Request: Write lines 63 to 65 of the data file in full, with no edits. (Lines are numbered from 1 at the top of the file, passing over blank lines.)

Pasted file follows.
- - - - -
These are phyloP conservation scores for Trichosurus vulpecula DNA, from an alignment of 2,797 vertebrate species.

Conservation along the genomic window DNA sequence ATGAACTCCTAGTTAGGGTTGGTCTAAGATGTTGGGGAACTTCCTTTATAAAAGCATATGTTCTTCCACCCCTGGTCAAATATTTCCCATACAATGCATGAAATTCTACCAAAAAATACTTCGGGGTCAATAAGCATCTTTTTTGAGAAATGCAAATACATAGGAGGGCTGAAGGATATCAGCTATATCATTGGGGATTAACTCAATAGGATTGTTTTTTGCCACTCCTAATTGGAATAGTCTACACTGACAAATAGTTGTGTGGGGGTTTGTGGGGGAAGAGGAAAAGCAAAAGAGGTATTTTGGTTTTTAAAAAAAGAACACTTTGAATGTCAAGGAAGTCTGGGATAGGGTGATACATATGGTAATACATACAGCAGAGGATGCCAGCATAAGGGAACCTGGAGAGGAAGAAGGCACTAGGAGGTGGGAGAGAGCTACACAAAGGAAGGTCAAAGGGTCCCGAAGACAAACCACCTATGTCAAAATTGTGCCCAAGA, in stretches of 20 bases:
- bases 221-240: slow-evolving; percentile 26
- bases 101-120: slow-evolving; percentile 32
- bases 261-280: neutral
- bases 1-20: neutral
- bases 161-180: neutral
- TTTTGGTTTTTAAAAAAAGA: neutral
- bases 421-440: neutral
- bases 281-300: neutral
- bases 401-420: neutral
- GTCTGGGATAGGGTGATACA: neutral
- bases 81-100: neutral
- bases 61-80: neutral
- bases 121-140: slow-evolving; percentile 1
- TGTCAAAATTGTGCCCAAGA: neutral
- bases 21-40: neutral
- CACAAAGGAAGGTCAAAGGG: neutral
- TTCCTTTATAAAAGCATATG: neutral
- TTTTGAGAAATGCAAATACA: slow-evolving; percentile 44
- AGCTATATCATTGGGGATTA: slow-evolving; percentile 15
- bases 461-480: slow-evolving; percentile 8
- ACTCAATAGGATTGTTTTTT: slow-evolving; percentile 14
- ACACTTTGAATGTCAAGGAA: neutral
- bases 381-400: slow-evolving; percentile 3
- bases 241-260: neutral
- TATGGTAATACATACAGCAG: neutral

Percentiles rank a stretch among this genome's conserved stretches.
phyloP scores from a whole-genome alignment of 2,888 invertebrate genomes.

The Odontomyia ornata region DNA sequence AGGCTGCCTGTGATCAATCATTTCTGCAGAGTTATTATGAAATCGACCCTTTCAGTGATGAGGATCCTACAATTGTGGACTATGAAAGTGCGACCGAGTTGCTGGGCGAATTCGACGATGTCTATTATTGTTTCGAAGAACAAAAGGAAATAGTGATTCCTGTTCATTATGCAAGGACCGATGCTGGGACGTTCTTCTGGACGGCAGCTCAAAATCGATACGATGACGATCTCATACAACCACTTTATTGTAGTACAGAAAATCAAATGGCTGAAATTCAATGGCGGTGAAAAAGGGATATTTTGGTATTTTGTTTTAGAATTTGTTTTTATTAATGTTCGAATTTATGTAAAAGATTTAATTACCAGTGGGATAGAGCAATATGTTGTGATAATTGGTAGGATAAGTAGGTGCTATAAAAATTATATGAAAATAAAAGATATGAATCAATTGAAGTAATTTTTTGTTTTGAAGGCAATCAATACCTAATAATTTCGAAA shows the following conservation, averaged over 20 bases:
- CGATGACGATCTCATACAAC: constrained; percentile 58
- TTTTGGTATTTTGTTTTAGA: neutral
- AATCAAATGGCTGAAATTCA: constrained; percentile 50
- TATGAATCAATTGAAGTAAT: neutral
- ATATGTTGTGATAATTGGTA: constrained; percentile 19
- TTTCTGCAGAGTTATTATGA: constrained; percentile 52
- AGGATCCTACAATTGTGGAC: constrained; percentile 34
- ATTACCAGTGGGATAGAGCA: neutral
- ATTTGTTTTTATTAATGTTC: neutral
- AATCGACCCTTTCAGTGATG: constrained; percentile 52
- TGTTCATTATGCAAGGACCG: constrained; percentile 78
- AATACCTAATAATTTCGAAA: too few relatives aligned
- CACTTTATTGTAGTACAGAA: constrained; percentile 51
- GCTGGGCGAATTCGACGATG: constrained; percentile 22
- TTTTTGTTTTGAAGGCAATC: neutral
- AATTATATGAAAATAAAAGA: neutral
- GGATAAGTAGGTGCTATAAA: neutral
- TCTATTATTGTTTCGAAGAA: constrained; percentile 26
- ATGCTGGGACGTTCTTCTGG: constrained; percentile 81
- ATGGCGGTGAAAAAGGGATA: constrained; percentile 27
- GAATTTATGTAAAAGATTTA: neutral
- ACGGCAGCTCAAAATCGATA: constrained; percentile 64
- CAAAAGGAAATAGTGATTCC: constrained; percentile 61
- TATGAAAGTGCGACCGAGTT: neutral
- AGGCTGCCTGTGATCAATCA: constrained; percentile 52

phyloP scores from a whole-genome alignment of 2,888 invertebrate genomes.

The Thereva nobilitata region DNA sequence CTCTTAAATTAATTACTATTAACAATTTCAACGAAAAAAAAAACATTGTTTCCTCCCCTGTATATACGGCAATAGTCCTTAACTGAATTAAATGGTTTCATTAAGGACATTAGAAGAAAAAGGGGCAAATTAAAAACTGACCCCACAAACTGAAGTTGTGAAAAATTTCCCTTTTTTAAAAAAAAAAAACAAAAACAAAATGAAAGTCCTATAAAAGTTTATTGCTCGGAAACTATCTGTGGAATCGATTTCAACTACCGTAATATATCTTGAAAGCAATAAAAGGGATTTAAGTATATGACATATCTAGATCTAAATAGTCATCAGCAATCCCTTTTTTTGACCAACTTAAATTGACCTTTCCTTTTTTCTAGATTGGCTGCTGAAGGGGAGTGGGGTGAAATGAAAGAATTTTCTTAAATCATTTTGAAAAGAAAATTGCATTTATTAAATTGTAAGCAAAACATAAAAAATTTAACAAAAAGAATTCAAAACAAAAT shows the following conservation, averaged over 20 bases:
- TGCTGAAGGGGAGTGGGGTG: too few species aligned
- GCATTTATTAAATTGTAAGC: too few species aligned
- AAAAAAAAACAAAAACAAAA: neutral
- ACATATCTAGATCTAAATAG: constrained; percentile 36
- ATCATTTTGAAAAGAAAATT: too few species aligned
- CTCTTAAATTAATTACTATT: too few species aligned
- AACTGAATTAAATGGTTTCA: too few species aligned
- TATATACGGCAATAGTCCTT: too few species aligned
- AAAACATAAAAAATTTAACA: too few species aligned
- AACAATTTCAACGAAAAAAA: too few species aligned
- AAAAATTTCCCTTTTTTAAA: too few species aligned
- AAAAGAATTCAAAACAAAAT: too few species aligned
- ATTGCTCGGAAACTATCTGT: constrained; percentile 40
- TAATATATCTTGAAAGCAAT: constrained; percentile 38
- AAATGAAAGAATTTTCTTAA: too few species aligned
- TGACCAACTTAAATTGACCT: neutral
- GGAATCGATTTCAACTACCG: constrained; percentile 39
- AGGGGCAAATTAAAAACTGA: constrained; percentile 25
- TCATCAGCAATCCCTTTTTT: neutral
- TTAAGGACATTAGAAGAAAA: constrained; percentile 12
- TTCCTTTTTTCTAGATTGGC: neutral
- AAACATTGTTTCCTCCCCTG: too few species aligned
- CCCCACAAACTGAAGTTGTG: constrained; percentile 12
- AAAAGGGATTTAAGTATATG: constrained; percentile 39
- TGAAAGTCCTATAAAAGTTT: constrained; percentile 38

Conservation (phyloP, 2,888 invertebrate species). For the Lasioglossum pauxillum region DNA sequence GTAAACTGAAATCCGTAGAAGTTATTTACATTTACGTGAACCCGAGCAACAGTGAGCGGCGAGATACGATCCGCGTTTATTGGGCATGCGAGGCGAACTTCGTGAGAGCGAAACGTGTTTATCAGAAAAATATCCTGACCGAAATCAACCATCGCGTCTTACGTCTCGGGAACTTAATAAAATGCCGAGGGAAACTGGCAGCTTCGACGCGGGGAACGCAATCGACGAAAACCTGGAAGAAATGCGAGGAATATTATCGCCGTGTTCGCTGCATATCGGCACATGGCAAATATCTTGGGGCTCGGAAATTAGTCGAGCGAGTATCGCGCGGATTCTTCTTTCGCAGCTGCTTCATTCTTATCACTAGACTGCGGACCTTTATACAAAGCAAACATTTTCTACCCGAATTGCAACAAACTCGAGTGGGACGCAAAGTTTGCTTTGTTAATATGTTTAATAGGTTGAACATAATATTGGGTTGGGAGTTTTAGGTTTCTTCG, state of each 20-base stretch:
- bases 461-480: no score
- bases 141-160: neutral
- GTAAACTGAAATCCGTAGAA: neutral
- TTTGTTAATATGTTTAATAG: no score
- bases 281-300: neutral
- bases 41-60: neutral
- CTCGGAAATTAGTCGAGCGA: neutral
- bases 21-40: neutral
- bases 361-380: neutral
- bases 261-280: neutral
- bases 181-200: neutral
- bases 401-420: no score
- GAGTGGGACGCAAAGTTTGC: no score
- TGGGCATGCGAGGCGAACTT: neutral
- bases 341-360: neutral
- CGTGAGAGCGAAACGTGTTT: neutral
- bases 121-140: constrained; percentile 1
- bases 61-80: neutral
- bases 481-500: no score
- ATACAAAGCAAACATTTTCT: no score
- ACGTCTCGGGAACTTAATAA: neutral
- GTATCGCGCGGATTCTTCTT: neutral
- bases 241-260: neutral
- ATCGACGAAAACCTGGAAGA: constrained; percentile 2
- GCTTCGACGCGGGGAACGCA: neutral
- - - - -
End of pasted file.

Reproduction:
- CTCTTAAATTAATTACTATT: too few species aligned
- AACTGAATTAAATGGTTTCA: too few species aligned
- TATATACGGCAATAGTCCTT: too few species aligned